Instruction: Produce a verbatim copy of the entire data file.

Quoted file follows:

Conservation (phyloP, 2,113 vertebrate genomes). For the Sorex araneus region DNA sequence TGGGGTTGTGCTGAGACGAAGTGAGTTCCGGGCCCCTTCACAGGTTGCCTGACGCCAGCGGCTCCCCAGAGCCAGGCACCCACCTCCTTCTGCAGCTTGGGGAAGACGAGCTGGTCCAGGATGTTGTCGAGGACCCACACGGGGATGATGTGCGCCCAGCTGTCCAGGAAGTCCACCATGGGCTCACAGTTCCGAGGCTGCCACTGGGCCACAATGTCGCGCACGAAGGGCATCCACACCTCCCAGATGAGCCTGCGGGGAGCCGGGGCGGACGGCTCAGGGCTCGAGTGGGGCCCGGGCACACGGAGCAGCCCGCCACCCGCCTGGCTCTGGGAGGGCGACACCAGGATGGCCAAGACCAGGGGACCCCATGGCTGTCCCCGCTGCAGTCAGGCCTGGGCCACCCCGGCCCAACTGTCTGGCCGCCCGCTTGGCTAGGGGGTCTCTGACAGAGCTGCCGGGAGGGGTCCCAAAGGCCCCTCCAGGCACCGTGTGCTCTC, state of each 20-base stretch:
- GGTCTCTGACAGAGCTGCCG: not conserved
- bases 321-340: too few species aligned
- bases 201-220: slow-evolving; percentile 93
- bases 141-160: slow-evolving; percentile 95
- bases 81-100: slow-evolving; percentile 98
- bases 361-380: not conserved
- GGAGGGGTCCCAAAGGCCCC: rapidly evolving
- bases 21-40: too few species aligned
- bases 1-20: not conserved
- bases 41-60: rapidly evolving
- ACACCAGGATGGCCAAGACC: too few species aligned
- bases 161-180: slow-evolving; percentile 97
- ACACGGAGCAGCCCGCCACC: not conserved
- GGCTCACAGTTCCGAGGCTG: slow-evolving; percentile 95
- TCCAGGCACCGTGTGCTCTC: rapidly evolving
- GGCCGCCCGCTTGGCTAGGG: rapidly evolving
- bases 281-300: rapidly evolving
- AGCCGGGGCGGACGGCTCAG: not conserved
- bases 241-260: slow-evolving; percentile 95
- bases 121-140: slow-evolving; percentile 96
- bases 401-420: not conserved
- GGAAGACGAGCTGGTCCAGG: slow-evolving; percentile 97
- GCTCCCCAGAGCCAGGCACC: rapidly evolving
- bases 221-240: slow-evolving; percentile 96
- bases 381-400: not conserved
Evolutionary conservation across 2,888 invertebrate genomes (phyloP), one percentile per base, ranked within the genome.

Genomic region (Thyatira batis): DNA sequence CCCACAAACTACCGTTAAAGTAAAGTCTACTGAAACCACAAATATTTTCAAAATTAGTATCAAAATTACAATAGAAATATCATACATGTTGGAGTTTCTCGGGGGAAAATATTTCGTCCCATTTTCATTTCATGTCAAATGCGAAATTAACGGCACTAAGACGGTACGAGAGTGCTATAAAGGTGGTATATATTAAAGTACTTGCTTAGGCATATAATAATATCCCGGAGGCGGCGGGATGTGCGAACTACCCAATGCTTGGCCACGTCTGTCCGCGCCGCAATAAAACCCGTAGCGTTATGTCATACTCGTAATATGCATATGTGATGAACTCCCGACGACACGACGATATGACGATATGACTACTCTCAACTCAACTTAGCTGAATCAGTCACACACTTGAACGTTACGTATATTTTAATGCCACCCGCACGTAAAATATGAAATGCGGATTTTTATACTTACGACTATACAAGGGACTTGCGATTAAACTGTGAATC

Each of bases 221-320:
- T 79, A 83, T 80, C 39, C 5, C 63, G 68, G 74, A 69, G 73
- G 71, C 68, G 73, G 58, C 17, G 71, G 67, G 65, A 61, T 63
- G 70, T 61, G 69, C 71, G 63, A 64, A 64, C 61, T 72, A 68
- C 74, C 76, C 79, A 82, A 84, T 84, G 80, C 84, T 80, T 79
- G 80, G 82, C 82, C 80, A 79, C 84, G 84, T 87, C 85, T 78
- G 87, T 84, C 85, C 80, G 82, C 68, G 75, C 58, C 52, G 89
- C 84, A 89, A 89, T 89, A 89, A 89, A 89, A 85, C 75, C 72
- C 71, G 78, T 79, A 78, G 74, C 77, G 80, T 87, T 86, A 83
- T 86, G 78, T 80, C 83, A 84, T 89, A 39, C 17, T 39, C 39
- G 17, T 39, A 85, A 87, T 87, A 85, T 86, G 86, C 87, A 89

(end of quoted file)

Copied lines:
Conservation (phyloP, 2,113 vertebrate genomes). For the Sorex araneus region DNA sequence TGGGGTTGTGCTGAGACGAAGTGAGTTCCGGGCCCCTTCACAGGTTGCCTGACGCCAGCGGCTCCCCAGAGCCAGGCACCCACCTCCTTCTGCAGCTTGGGGAAGACGAGCTGGTCCAGGATGTTGTCGAGGACCCACACGGGGATGATGTGCGCCCAGCTGTCCAGGAAGTCCACCATGGGCTCACAGTTCCGAGGCTGCCACTGGGCCACAATGTCGCGCACGAAGGGCATCCACACCTCCCAGATGAGCCTGCGGGGAGCCGGGGCGGACGGCTCAGGGCTCGAGTGGGGCCCGGGCACACGGAGCAGCCCGCCACCCGCCTGGCTCTGGGAGGGCGACACCAGGATGGCCAAGACCAGGGGACCCCATGGCTGTCCCCGCTGCAGTCAGGCCTGGGCCACCCCGGCCCAACTGTCTGGCCGCCCGCTTGGCTAGGGGGTCTCTGACAGAGCTGCCGGGAGGGGTCCCAAAGGCCCCTCCAGGCACCGTGTGCTCTC, state of each 20-base stretch:
- GGTCTCTGACAGAGCTGCCG: not conserved
- bases 321-340: too few species aligned
- bases 201-220: slow-evolving; percentile 93
- bases 141-160: slow-evolving; percentile 95
- bases 81-100: slow-evolving; percentile 98
- bases 361-380: not conserved
- GGAGGGGTCCCAAAGGCCCC: rapidly evolving
- bases 21-40: too few species aligned
- bases 1-20: not conserved
- bases 41-60: rapidly evolving
- ACACCAGGATGGCCAAGACC: too few species aligned
- bases 161-180: slow-evolving; percentile 97
- ACACGGAGCAGCCCGCCACC: not conserved
- GGCTCACAGTTCCGAGGCTG: slow-evolving; percentile 95
- TCCAGGCACCGTGTGCTCTC: rapidly evolving
- GGCCGCCCGCTTGGCTAGGG: rapidly evolving
- bases 281-300: rapidly evolving
- AGCCGGGGCGGACGGCTCAG: not conserved
- bases 241-260: slow-evolving; percentile 95
- bases 121-140: slow-evolving; percentile 96
- bases 401-420: not conserved
- GGAAGACGAGCTGGTCCAGG: slow-evolving; percentile 97
- GCTCCCCAGAGCCAGGCACC: rapidly evolving
- bases 221-240: slow-evolving; percentile 96
- bases 381-400: not conserved
Evolutionary conservation across 2,888 invertebrate genomes (phyloP), one percentile per base, ranked within the genome.

Genomic region (Thyatira batis): DNA sequence CCCACAAACTACCGTTAAAGTAAAGTCTACTGAAACCACAAATATTTTCAAAATTAGTATCAAAATTACAATAGAAATATCATACATGTTGGAGTTTCTCGGGGGAAAATATTTCGTCCCATTTTCATTTCATGTCAAATGCGAAATTAACGGCACTAAGACGGTACGAGAGTGCTATAAAGGTGGTATATATTAAAGTACTTGCTTAGGCATATAATAATATCCCGGAGGCGGCGGGATGTGCGAACTACCCAATGCTTGGCCACGTCTGTCCGCGCCGCAATAAAACCCGTAGCGTTATGTCATACTCGTAATATGCATATGTGATGAACTCCCGACGACACGACGATATGACGATATGACTACTCTCAACTCAACTTAGCTGAATCAGTCACACACTTGAACGTTACGTATATTTTAATGCCACCCGCACGTAAAATATGAAATGCGGATTTTTATACTTACGACTATACAAGGGACTTGCGATTAAACTGTGAATC

Each of bases 221-320:
- T 79, A 83, T 80, C 39, C 5, C 63, G 68, G 74, A 69, G 73
- G 71, C 68, G 73, G 58, C 17, G 71, G 67, G 65, A 61, T 63
- G 70, T 61, G 69, C 71, G 63, A 64, A 64, C 61, T 72, A 68
- C 74, C 76, C 79, A 82, A 84, T 84, G 80, C 84, T 80, T 79
- G 80, G 82, C 82, C 80, A 79, C 84, G 84, T 87, C 85, T 78
- G 87, T 84, C 85, C 80, G 82, C 68, G 75, C 58, C 52, G 89
- C 84, A 89, A 89, T 89, A 89, A 89, A 89, A 85, C 75, C 72
- C 71, G 78, T 79, A 78, G 74, C 77, G 80, T 87, T 86, A 83
- T 86, G 78, T 80, C 83, A 84, T 89, A 39, C 17, T 39, C 39
- G 17, T 39, A 85, A 87, T 87, A 85, T 86, G 86, C 87, A 89